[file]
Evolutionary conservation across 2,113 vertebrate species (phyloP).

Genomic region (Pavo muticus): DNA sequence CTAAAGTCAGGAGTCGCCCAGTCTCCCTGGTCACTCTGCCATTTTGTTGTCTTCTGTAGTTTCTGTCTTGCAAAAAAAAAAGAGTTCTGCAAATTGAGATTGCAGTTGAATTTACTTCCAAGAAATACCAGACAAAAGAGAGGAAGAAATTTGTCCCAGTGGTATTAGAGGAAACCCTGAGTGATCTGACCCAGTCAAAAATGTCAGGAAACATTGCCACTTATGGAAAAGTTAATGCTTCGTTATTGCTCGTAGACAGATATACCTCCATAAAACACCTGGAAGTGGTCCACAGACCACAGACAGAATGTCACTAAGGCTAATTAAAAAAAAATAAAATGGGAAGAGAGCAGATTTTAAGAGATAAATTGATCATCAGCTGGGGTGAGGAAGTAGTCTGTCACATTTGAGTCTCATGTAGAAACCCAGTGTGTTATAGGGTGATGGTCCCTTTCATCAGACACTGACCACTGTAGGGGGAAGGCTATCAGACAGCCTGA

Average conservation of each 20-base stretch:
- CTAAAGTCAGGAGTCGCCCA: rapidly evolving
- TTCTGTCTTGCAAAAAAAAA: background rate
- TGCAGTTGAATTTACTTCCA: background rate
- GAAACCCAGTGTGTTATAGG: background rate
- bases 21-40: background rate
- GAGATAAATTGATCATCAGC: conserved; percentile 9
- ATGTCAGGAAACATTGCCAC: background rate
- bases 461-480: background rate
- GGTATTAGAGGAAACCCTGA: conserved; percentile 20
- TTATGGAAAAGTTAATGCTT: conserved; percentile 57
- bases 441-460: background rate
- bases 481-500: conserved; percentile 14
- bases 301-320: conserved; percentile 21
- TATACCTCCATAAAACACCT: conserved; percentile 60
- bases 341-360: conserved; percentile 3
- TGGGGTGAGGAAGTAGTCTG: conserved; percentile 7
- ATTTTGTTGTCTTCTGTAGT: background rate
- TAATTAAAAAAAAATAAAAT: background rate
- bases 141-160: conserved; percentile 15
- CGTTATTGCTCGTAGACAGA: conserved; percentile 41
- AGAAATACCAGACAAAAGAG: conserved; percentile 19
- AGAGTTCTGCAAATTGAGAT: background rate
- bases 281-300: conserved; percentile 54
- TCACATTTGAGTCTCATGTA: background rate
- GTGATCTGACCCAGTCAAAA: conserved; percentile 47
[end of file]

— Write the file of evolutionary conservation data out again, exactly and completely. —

Evolutionary conservation across 2,113 vertebrate species (phyloP).

Genomic region (Pavo muticus): DNA sequence CTAAAGTCAGGAGTCGCCCAGTCTCCCTGGTCACTCTGCCATTTTGTTGTCTTCTGTAGTTTCTGTCTTGCAAAAAAAAAAGAGTTCTGCAAATTGAGATTGCAGTTGAATTTACTTCCAAGAAATACCAGACAAAAGAGAGGAAGAAATTTGTCCCAGTGGTATTAGAGGAAACCCTGAGTGATCTGACCCAGTCAAAAATGTCAGGAAACATTGCCACTTATGGAAAAGTTAATGCTTCGTTATTGCTCGTAGACAGATATACCTCCATAAAACACCTGGAAGTGGTCCACAGACCACAGACAGAATGTCACTAAGGCTAATTAAAAAAAAATAAAATGGGAAGAGAGCAGATTTTAAGAGATAAATTGATCATCAGCTGGGGTGAGGAAGTAGTCTGTCACATTTGAGTCTCATGTAGAAACCCAGTGTGTTATAGGGTGATGGTCCCTTTCATCAGACACTGACCACTGTAGGGGGAAGGCTATCAGACAGCCTGA

Average conservation of each 20-base stretch:
- CTAAAGTCAGGAGTCGCCCA: rapidly evolving
- TTCTGTCTTGCAAAAAAAAA: background rate
- TGCAGTTGAATTTACTTCCA: background rate
- GAAACCCAGTGTGTTATAGG: background rate
- bases 21-40: background rate
- GAGATAAATTGATCATCAGC: conserved; percentile 9
- ATGTCAGGAAACATTGCCAC: background rate
- bases 461-480: background rate
- GGTATTAGAGGAAACCCTGA: conserved; percentile 20
- TTATGGAAAAGTTAATGCTT: conserved; percentile 57
- bases 441-460: background rate
- bases 481-500: conserved; percentile 14
- bases 301-320: conserved; percentile 21
- TATACCTCCATAAAACACCT: conserved; percentile 60
- bases 341-360: conserved; percentile 3
- TGGGGTGAGGAAGTAGTCTG: conserved; percentile 7
- ATTTTGTTGTCTTCTGTAGT: background rate
- TAATTAAAAAAAAATAAAAT: background rate
- bases 141-160: conserved; percentile 15
- CGTTATTGCTCGTAGACAGA: conserved; percentile 41
- AGAAATACCAGACAAAAGAG: conserved; percentile 19
- AGAGTTCTGCAAATTGAGAT: background rate
- bases 281-300: conserved; percentile 54
- TCACATTTGAGTCTCATGTA: background rate
- GTGATCTGACCCAGTCAAAA: conserved; percentile 47